Help! My Dog Hates Being Brushed
Are your dog grooming sessions more like a battle of wills? You, the responsible pet owner, have brush in hand ready to work the gnarly tangles out of her coat, while your dog stands defiant and would just assume to bite your face off than endure a grooming session? Or, maybe she sees the brush as an invitation to play which leads to her biting at the brush and acting all kinds of crazy. Either scenario leads to nothing but you both being frustrated.
Before you throw in the brush (see what we did there?), there are a few things you can do to ensure your dog’s grooming sessions don’t play out like an epic fight scene from the big screen. You can take her to the groomer’s regularly, or you can take a few steps and groom your dog yourself, which is the perfect opportunity to save money and build a stronger bond between you both.
Here’s how you can win the brush battle.
Dog Snaps When Brushed? Be Patient
If your dog snaps or bites when you brush her, you have to let her know immediately that this is a no-no. Be patient. You never know what triggered the aggression. It could be that she had a bad grooming experience before she came to live with you.
As with everything else about caring for dogs, to successfully teach your dog to like or at least tolerate brushing her coat requires patience and time. Taking the process one step at a time will teach her some self-control and reassure her that the brush is not something to fear.
- Don’t yell at her. Walk away, take a few deep breaths and try again when you both are calm.
- Let her sniff the brush. Offer a distraction, such as a treat or toy or treat-toy combination.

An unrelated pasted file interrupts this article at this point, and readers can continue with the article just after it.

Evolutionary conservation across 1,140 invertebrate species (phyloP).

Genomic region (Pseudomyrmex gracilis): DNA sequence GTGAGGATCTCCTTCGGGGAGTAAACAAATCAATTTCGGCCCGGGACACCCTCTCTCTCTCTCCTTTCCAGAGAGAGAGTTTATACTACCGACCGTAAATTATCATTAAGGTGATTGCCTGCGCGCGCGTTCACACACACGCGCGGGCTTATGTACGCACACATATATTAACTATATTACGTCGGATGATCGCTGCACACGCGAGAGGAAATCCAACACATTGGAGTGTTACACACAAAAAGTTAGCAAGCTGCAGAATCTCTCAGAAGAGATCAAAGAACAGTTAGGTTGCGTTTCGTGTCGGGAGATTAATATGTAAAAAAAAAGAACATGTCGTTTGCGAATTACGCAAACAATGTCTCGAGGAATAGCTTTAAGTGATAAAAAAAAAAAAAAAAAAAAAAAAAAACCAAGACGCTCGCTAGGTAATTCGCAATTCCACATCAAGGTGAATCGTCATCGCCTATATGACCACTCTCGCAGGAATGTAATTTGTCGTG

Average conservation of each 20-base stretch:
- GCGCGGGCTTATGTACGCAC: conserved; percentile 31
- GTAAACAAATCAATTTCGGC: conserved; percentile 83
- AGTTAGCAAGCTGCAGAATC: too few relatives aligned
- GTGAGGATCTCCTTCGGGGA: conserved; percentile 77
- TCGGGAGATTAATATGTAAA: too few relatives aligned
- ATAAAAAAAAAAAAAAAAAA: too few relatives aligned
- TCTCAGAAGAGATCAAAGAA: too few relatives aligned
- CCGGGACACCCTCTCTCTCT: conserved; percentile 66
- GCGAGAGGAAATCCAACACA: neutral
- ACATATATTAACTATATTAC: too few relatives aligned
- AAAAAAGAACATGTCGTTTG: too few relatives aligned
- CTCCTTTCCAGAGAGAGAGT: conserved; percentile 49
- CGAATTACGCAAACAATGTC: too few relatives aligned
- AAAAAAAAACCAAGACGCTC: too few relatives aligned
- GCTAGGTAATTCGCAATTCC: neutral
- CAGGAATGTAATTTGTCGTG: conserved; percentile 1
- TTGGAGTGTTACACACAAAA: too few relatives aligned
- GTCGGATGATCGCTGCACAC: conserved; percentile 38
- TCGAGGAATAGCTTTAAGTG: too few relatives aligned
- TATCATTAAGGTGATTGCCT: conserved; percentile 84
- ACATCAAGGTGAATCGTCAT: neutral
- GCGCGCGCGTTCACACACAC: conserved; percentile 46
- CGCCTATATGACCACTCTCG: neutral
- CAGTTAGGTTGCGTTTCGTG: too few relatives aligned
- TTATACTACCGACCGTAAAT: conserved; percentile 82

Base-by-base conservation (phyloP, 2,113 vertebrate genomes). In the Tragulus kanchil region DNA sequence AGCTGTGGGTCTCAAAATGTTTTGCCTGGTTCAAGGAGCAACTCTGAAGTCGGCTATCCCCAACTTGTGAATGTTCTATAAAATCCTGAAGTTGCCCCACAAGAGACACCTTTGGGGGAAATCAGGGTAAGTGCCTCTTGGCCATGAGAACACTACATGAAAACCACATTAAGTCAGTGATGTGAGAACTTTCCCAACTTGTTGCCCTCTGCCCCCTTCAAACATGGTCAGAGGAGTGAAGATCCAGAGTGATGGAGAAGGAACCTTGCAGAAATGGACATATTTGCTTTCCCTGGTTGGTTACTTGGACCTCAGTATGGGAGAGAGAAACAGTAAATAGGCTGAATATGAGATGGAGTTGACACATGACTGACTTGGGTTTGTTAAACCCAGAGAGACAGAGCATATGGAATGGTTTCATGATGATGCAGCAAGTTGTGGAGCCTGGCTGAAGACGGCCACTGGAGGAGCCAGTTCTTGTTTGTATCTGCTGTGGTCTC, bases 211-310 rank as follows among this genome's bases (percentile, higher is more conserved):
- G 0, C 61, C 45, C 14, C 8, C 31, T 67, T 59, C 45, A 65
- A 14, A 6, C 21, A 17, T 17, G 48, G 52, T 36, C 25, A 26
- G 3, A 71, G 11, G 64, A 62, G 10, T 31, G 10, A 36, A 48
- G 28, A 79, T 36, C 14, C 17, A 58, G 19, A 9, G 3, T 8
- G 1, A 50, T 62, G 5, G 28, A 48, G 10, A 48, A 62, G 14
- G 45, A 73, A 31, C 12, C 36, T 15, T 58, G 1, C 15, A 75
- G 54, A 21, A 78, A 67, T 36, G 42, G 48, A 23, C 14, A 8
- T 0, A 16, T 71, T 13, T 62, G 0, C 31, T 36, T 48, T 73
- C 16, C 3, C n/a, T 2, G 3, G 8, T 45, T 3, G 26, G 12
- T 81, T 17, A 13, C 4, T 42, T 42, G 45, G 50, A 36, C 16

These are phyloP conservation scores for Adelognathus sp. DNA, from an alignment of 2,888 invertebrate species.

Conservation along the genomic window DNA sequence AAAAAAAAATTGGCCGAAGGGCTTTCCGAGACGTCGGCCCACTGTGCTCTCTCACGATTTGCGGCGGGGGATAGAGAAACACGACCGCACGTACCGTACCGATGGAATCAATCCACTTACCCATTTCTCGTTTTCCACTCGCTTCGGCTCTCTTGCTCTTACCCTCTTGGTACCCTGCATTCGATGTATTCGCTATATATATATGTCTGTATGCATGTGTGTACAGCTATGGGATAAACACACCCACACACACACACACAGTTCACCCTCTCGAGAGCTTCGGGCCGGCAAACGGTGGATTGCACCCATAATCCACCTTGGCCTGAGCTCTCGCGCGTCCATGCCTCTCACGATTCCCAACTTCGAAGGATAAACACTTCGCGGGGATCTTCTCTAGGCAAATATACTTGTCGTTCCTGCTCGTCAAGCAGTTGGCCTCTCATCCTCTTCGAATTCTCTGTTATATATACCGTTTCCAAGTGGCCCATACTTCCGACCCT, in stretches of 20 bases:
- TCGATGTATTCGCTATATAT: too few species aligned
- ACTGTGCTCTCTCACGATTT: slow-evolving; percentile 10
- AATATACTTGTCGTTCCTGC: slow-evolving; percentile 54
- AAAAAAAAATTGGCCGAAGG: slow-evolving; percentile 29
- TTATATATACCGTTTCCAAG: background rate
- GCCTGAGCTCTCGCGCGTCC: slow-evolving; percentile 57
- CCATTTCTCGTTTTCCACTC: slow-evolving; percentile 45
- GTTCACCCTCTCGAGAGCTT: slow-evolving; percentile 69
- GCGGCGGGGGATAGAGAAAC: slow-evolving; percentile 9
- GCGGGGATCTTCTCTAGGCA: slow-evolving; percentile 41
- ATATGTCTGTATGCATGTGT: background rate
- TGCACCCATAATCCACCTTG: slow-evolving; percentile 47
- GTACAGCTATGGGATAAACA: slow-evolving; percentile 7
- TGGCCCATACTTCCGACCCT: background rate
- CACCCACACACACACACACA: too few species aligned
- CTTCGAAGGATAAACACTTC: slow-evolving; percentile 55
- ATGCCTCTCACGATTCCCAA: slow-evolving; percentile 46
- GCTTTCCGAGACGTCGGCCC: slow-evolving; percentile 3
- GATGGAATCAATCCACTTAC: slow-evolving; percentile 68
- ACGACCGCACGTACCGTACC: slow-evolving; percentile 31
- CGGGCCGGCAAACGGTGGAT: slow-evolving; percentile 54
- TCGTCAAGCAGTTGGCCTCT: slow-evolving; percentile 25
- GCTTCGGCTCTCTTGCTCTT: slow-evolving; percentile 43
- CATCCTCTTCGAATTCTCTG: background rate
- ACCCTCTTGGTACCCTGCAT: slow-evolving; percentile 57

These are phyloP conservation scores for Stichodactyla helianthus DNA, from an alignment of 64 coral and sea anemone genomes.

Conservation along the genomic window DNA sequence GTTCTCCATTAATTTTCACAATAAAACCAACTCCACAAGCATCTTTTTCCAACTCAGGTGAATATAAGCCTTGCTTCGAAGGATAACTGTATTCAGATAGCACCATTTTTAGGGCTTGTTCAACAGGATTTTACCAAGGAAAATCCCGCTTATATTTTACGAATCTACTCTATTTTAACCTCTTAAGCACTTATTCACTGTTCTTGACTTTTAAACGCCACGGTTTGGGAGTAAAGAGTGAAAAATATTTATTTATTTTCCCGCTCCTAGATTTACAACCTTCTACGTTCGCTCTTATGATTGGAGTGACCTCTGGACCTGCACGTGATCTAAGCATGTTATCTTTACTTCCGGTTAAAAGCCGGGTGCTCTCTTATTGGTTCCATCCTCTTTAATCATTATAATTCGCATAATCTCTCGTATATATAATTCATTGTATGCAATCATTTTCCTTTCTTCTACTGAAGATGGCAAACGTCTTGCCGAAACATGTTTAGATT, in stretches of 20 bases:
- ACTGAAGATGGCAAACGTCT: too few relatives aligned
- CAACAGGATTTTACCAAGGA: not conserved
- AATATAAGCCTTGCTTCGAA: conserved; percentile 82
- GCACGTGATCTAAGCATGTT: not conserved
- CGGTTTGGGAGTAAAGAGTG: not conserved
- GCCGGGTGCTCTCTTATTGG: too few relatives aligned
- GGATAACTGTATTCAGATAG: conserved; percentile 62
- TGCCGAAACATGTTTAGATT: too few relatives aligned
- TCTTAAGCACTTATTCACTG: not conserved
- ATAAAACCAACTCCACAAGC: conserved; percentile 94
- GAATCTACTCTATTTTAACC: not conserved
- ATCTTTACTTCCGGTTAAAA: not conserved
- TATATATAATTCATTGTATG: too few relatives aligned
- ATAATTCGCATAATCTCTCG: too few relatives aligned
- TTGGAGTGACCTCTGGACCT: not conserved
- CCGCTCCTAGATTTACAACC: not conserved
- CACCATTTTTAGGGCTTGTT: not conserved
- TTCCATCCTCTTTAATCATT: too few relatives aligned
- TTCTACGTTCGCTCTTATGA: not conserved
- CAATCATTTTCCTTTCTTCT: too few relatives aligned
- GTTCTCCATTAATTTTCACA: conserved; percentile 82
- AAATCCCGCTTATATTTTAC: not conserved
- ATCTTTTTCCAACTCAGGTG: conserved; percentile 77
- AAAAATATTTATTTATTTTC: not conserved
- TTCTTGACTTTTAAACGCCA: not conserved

- Give her short breaks. During that time, pet her, scratch her favorite spot, and tell her she’s a good dog.
Ensure You Are Using the Right Brush for Your Dog’s Coat
It’s essential that your dog is groomed regularly. No matter the length of her coat, brushing will keep her coat looking its best by increasing blood circulation and distributing her skin’s natural oils throughout. Plus, the more you do it, the more she’ll get used to it, and the less you’ll battle.
However, there’s a big difference between grooming tools designed for long-hair versus those for short-hair dogs. Using the improper brush could cause injury to your pet so you must understand which is best for her coat. Look for a brush specific to your dog’s length of hair or one like the BarxBuddy self-cleaning brush that works well for all coats.
Introduce the Brush in Short Grooming Sessions
To reduce hesitations from your dog, it’s best to start with short grooming sessions in an area with no distractions. With one hand offer treats or a toy to keep her attention off the brush as you gently touch and brush her coat with the other.
Although it’s typical to start at the head and brush toward the tail, brushing her tail first may help calm your pet if she’s a nervous dog. No matter how short the session, praise her for allowing you to brush her, using a soft, positive tone.
Sessions in the beginning may only last a minute, and that’s okay, because the more you practice this process the more it will become routine and your pet will grow to understand that brushing isn’t a danger or playtime. Over time, you’ll want to increase the length of the grooming sessions. Note that if your dog has had any bad experiences with grooming, it can take longer for her to trust you and enjoy being groomed.
How to Improve Your Dog’s Coat
Once your dog allows you to brush her entire coat without issue, you must maintain it so she doesn’t experience any tangles or matting (especially for long-haired breeds) as these can be painful to remove and cause her to once again fear the brush, putting you back to square one.
If your dog is short or medium-haired, expect to brush her once a week, if she’s long-haired she will need brushed daily. Start at your dog’s head and work your way down to the tail. For short-haired dogs, use firm, gentle strokes to brush the coat in the direction the hair grows. Use firm, gentle long brush strokes, for wiry or long-haired dogs use long strokes. If your pet has a thick coat, start brushing from the skin outward, then start over by brushing the coat in the same direction as the hair growth.Brush her coat the same way every time to make your pet comfortable.
Spray with a coat conditioner or a pet- and environmentally friendly detangler if your dog has trouble with tangles or her hair is prone to matting. This spray will help loosen the tangles and any knots, making it easier to brush and less painful for your dog.
Don’t forget to brush your dog’s entire coat including underbelly, legs, feet, and ears!